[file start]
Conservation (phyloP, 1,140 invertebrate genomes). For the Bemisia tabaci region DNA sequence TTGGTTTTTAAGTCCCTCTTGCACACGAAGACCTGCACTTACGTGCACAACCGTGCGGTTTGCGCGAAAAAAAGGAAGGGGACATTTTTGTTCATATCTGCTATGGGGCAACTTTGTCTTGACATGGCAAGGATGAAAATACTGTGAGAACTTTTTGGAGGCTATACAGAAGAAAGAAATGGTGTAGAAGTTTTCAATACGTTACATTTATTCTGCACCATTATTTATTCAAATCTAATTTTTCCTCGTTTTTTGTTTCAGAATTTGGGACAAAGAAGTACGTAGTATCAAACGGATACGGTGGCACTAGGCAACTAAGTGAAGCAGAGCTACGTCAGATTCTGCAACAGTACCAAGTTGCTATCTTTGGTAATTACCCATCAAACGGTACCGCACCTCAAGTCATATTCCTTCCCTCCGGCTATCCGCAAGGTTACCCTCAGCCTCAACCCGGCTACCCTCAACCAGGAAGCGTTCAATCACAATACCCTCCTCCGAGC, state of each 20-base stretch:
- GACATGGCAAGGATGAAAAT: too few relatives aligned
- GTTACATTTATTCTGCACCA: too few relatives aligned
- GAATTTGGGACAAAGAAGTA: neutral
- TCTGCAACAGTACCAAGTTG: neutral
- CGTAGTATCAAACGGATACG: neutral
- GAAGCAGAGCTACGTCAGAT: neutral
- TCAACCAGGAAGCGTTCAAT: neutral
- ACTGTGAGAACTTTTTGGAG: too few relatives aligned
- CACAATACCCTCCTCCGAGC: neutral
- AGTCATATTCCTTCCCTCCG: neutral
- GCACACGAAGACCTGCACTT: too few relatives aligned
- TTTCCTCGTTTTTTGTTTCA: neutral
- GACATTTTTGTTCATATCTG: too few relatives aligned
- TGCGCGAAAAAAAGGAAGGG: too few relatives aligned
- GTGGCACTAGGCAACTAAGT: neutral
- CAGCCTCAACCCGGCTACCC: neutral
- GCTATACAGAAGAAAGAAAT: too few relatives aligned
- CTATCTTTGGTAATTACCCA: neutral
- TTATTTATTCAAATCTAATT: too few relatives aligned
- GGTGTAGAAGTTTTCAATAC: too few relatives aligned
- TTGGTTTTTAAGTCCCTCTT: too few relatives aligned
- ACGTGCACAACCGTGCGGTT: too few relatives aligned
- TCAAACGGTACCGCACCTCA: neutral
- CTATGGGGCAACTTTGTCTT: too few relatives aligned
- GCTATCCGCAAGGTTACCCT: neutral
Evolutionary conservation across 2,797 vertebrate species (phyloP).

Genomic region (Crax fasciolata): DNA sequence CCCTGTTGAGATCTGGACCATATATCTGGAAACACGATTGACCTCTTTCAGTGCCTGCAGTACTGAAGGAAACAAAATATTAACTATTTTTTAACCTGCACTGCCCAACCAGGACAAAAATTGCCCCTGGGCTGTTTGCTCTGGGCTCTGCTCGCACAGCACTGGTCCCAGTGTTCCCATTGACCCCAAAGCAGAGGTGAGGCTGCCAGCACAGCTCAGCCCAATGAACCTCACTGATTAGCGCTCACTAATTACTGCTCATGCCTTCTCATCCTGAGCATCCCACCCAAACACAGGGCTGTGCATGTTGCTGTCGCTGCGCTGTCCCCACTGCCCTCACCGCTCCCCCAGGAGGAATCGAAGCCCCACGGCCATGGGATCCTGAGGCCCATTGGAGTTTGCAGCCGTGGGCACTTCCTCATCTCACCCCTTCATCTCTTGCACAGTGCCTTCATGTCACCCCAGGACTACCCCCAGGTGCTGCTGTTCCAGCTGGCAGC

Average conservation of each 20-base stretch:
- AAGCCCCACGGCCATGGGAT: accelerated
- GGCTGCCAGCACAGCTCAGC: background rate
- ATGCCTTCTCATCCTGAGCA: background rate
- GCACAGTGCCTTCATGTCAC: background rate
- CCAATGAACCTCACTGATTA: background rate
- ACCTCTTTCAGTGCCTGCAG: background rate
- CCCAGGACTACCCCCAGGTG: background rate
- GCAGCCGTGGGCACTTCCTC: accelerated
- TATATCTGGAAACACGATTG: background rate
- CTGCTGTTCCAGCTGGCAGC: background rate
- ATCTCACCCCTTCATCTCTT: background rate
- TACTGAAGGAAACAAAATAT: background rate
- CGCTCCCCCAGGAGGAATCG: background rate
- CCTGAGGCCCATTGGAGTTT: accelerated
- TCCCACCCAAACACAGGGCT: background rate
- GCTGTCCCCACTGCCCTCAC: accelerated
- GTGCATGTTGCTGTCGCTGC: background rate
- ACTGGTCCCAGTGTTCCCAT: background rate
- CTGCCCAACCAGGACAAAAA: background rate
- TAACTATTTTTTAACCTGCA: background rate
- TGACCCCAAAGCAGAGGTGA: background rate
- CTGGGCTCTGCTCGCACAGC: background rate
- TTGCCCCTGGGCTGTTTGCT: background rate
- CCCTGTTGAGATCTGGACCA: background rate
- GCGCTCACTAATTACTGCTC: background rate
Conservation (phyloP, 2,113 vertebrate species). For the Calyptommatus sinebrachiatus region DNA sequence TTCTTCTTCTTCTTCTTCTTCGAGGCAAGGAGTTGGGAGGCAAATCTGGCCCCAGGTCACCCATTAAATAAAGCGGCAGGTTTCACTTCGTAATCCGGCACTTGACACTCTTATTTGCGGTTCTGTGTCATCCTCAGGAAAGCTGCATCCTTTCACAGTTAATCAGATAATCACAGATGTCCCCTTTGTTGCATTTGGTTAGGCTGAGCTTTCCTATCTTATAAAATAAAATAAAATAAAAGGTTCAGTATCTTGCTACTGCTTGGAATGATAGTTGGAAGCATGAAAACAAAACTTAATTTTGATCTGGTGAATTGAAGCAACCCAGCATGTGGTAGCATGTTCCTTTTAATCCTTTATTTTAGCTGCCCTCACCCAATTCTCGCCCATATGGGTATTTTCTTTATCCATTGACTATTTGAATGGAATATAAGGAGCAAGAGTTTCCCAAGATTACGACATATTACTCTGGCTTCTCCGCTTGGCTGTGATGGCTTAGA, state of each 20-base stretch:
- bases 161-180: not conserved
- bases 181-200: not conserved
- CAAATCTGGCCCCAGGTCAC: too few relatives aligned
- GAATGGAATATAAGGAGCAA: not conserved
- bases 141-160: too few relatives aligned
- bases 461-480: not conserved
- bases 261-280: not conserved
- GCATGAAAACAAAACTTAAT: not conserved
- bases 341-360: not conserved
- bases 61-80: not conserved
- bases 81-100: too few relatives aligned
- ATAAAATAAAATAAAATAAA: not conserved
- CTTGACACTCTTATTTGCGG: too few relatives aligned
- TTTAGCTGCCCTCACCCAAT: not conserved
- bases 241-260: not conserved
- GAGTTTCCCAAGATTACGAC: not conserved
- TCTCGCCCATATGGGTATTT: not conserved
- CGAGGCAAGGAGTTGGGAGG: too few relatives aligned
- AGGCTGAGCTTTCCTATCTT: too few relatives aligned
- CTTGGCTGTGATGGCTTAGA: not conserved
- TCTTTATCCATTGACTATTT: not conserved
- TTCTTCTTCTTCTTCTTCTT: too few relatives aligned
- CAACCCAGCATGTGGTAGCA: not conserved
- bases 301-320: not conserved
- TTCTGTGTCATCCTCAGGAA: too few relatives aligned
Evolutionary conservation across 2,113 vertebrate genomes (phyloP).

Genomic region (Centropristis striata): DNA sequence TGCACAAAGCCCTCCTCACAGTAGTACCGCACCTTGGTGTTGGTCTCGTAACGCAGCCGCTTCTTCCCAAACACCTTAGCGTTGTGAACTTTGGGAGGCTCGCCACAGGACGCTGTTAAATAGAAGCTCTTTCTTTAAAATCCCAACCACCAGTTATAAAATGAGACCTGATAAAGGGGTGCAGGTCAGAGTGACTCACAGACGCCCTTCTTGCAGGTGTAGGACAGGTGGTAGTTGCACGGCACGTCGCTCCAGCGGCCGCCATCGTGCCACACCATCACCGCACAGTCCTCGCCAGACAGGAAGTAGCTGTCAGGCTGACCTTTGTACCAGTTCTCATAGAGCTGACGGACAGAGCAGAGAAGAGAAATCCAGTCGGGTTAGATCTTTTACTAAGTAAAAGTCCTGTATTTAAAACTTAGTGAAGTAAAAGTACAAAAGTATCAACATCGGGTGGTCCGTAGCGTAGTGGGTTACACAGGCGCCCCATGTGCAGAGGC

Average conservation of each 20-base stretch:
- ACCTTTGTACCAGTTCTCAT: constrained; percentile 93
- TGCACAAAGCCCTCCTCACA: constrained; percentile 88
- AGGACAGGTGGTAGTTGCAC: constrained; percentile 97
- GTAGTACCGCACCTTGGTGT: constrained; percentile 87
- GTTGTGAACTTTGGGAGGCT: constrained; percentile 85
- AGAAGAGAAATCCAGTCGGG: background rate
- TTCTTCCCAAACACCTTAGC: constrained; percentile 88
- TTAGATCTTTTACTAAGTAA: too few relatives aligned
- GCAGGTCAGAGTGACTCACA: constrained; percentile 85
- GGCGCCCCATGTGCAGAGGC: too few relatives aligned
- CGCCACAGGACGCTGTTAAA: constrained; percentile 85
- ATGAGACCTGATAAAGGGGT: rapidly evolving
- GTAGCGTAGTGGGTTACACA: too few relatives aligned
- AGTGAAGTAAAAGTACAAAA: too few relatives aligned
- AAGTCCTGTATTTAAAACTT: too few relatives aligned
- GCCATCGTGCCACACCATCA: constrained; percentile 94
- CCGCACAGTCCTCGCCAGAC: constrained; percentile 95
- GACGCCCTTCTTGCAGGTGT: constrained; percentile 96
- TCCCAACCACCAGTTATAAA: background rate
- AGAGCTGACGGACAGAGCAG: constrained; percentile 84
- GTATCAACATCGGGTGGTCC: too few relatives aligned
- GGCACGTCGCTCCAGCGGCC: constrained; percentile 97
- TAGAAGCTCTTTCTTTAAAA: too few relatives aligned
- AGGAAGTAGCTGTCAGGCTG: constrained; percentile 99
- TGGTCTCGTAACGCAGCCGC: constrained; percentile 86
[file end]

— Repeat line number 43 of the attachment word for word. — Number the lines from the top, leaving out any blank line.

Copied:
- CCTGAGGCCCATTGGAGTTT: accelerated